A Beginner's Guide to Jack White
    • MONDAY, JUNE 26, 2017

    • Posted by: Robert Steiner

    Jack White: The red-and-white bluesman, the Willy Wonka of rock music, the Third Man and Seventh Son. Jack has done a hell of a lot since bursting into the spotlight with a cheap guitar and a lot of attitude, which isn't an issue for fans who have been there since the beginning. But for others just getting on board now, Jack's massively prolific and wide-spanning catalog might prove to be a little daunting. To help get any greenhorns out there on their way, here's a quick overview of Jack's entire career, broken down into four bite-sized playlists.

    PART 1: The Early Stuff

    The Upholsters, Makers of High Grade Suites
    The Go, "Keep On Trash"
    Two Star Tabernacle, "Plain As Day"
    Goober & the Peas, "Neighbors"
    Jack White and the Bricks, "Ooh My Soul"

    This first part was a little tricky to dig up because most of these songs don't exist outside of YouTube and "used" bins at record stores, but it's still an incredibly integral part of Jack's career. Those formative years gigging around Detroit's underground rock scene is when Jack created and perfected his style and sound, so overlooking it would be missing a large piece of the puzzle. Whether he's front-and-center or playing sideman, these early recordings all show audible hints of the howling, eccentric blues rocker Jack would soon become.

    PART 2: The White Stripes



    Picture this: It's the early 2000s, and rock is experiencing a bit of a revival courtesy of New York City. Bands like The Strokes, Interpol, and LCD Soundsystem all come out of the woodwork to give rock music a much-needed shot in the arm. It was all well and good, but just when it seemed like NYC would yet again dominate the conversation, a little blues-rock duo that were either siblings or ex-spouses emerged from Detroit, quickly grabbed the music world by the balls, and didn't let go for over a decade.

    The White Stripes came about during a great time for rock music, but they also had no trouble standing out from the pack thanks to their untamed, bare-bones sound that combined punk's raw power with the cathartic emotion of the blues. While yes, Jack and Meg White blew up into the stratosphere, and created one of the best guitar riffs of all time with "Seven Nation Army," the Stripes spent basically their whole career hitting it out of the park with every new album. It's amazing to think that the band's last album, Icky Thump, turned 10 this week, and even after all this time, no other band has fully filled the massive hole left by the Stripes' absence (I know which band you're thinking of, and no, they did not. Trust me). Perhaps no one will ever surpass the snarling power of The White Stripes, but at least they left behind a lot of great music to dig through.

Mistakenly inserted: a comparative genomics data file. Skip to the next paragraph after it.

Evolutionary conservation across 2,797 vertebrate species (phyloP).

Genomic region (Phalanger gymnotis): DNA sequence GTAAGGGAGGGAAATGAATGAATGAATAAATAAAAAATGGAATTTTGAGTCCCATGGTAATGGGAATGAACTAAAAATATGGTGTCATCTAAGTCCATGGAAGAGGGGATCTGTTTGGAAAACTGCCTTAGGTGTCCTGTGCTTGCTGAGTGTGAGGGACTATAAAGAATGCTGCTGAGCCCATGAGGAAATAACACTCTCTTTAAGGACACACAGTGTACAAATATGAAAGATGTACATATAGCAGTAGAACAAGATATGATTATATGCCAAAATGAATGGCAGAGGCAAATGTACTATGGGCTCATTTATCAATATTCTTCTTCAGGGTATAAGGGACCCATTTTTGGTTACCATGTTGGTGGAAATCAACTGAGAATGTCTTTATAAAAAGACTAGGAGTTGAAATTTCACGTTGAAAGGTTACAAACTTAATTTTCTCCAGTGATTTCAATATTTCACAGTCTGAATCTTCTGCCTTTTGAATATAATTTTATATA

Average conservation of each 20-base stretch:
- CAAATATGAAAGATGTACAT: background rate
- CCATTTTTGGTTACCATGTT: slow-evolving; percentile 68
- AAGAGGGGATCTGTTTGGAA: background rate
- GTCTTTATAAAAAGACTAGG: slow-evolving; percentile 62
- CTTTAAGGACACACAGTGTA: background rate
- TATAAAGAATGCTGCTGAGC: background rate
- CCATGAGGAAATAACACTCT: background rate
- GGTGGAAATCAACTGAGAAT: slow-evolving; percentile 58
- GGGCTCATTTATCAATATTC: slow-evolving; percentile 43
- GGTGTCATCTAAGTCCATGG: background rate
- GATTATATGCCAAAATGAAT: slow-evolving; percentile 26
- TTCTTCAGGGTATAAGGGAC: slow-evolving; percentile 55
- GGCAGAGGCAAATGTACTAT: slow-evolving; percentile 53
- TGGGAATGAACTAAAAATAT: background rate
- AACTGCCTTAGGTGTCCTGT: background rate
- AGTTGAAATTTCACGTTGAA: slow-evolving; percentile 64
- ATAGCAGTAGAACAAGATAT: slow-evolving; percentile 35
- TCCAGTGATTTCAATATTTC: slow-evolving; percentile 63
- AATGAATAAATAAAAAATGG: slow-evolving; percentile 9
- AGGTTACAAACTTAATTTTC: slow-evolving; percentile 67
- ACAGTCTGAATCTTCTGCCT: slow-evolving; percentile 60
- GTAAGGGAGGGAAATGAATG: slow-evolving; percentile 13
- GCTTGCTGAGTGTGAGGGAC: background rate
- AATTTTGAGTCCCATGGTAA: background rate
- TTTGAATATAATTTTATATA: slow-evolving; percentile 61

PART 3: Solo Work


    The rock world's collective heart broke a little when Jack and Meg announced the end of The White Stripes in 2011, but if it's any consolation, Jack has definitely kept busy since then. His two critically-acclaimed solo albums still have the bluesy grit of the Stripes, but have a little more production polish, greater exploration into genres like country and folk, and the biggest change of all: A full band (gasp). While the spruced-up sound doesn't always work, especially for people who grew up Stripes fans (this writer included), there are still plenty of solid, high-octane tracks that will make you want to get up and dive into a mosh pit.

    PART 4: Side Projects and Collabs


    Everyone knows the White Stripes and Jack White the solo artist, but some of his most prolific work has come from the multiple bands and projects he's been apart of in his spare time. Take his beloved side-projects The Raconteurs and The Dead Weather, both of which had the talent, music, and fan base to be full-time jobs. Both bands have their own unique voice, but you can always tell when Jack White's involved, which is most definitely a good thing. On top of these side-gigs, Jack's also been a go-to guy over the years for artists who want to add some umph to their music. He's helped revive the careers of music legends like Loretta Lynn and Wanda Jackson, he houses countless country, folk, rock, and blues acts with his label, Third Man Records, and he's worked with artists across genres like Danger Mouse, Alicia Keys, and the Queen of Music herself, Beyonce. Currently, Jack's at the helm of American Epic, a three-part documentary series covering the evolution of early American popular music. The series also features modern artists coming in and recording with equipment from the 1920s and 30s, and Jack himself even got in on the action with his friends Elton John and Nas. The fact that even the stuff he does in his downtime is awesome speaks to Jack's sheer talent, so just when you thought you were done, here are even more songs to check out.

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